The Social Watch national platforms are independent coalitions of civil society organizations struggling for social and gender justice in their own countries. The Social Watch network has been publishing since 1996 yearly reports on how governments implement their international commitments to eradicate poverty and achieve equality between women and men.


Statement of the NGO Committee on Financing for Development


The statement of the NGO Committee on Financing for Development, was submitted to the UN Financing for Sustainable Development Office as a stakeholder input to the 2019 report of the Inter-Agency Task Force on Financing for Development.
A major part of the statement is about social protection, which is a theme this year in the Commission on Social Development, Commission on the Status of Women, and the Financing for Development Follow-up Forum. Read more



Social protection in Lebanon: From a system of privileges to a system of rights


This report presents the social protection landscape in Lebanon from the lens of political economy, while taking into account debates on social protection on the international scene. In the conclusion, it provides a way forward to achieve universal social protection in the national context. When the developmental state model was being implemented all over the world, Lebanon was adamant in its laissez-faire economy. The developmental state has brought about welfare regimes and what was called welfare states in advanced capitalist economies in Europe. In parallel, except for a few years, Lebanon has opted for minimal state intervention in public policy, and social protection in general. This has been exacerbated in the reconstruction period where the private sector and non-state actors dominated the realms of social services and protection, such as health and education. In recent years, and with social protection gaining momentum on the international level, the discussion on social protection and social security resurfaced in Lebanon. Read more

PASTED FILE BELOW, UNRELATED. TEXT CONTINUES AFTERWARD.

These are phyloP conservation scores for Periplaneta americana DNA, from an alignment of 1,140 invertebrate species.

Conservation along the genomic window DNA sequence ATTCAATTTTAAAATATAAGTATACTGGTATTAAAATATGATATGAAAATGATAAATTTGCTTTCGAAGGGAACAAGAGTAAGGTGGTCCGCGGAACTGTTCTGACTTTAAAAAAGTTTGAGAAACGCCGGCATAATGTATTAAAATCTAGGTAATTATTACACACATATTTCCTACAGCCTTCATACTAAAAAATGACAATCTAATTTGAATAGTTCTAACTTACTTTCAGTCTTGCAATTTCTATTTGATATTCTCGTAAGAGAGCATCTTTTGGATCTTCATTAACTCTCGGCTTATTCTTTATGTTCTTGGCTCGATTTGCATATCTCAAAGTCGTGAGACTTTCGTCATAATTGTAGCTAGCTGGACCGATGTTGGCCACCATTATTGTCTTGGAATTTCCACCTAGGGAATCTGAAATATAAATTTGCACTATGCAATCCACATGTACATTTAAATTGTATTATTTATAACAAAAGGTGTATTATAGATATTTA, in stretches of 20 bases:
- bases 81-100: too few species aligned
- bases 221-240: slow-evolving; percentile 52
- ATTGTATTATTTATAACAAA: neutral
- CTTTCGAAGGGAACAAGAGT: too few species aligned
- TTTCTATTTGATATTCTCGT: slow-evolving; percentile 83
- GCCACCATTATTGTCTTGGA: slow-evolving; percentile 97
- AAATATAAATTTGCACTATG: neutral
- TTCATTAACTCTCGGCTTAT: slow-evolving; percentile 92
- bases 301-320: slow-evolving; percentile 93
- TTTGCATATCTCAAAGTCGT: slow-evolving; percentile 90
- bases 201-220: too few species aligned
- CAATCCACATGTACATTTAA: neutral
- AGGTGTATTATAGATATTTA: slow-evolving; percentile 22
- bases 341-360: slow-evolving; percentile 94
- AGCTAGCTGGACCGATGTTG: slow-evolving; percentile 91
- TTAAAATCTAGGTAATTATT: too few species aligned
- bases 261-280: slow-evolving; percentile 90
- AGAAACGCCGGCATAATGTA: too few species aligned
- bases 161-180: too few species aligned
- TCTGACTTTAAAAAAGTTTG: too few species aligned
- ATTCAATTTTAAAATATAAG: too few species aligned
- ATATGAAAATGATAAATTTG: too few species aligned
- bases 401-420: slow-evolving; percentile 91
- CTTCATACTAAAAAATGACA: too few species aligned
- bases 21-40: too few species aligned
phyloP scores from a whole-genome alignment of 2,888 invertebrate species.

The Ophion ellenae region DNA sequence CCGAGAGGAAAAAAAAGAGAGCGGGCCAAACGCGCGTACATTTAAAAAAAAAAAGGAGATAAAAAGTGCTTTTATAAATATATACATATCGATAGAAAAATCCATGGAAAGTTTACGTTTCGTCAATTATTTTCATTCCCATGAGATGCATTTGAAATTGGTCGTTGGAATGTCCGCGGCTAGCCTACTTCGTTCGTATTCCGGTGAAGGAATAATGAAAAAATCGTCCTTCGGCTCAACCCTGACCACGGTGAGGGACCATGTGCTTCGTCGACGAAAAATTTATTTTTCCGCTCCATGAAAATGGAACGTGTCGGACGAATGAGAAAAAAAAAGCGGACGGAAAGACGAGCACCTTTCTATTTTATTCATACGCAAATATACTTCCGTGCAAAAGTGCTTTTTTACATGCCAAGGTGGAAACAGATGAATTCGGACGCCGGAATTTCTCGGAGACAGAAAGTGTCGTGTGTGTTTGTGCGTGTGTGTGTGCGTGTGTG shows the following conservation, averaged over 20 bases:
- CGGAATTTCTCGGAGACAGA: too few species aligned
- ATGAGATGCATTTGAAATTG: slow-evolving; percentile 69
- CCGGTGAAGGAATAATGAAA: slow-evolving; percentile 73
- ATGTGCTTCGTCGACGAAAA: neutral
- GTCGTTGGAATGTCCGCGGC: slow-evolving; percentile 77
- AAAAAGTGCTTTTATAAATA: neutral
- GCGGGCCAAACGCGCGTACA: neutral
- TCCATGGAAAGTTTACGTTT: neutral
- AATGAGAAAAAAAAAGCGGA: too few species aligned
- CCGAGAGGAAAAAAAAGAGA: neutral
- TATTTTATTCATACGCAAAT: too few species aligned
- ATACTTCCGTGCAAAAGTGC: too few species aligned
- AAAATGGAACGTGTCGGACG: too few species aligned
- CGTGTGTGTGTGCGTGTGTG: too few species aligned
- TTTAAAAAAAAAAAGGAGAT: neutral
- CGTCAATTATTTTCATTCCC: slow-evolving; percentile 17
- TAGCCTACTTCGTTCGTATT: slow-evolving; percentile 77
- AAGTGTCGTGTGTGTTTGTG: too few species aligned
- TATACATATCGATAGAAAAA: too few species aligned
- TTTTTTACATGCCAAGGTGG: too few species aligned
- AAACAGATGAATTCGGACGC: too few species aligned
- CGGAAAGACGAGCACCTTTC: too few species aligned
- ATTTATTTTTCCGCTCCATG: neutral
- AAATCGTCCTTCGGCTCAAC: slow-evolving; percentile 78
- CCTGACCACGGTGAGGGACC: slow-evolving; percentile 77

UN expert issues new guiding principles on economic reforms and human rights


Human rights must be an integral component of policymaking to ensure economic reforms help advance societies, rather than hinder people’s lives, an independent expert appointed by the Human Rights Council said. Juan Pablo Bohoslavsky, the Independent Expert on foreign debt and human rights, published the Guiding Principles on Human Rights Impact Assessments of Economic Reforms to assist States, international financial institutions, creditors, civil society and others to ensure that economic policies are embedded in human rights. They will be presented to the Human Rights Council on 28 February 2019.
“The thrust of the Guiding Principles is that States cannot shy away from their human rights obligations in economic policymaking at all times, even in times of economic crisis,” said Bohoslavsky. Read more



Invitation to contribute to the 2019 report


Social Watch invites you to participate in our renewed collective effort to make governments accountable for the ambitious promises they made us.
This report will be launched next July during the meeting of the High Level Political Forum of the United Nations that will review at ministerial level the Agenda 2030 and its 17 Sustainable Development Goals.
Almost four years after the adoption of this ambitious agenda, the 2019 report will look at how it is implemented. The Guidelines for the 2019 Social Watch contributions are available here.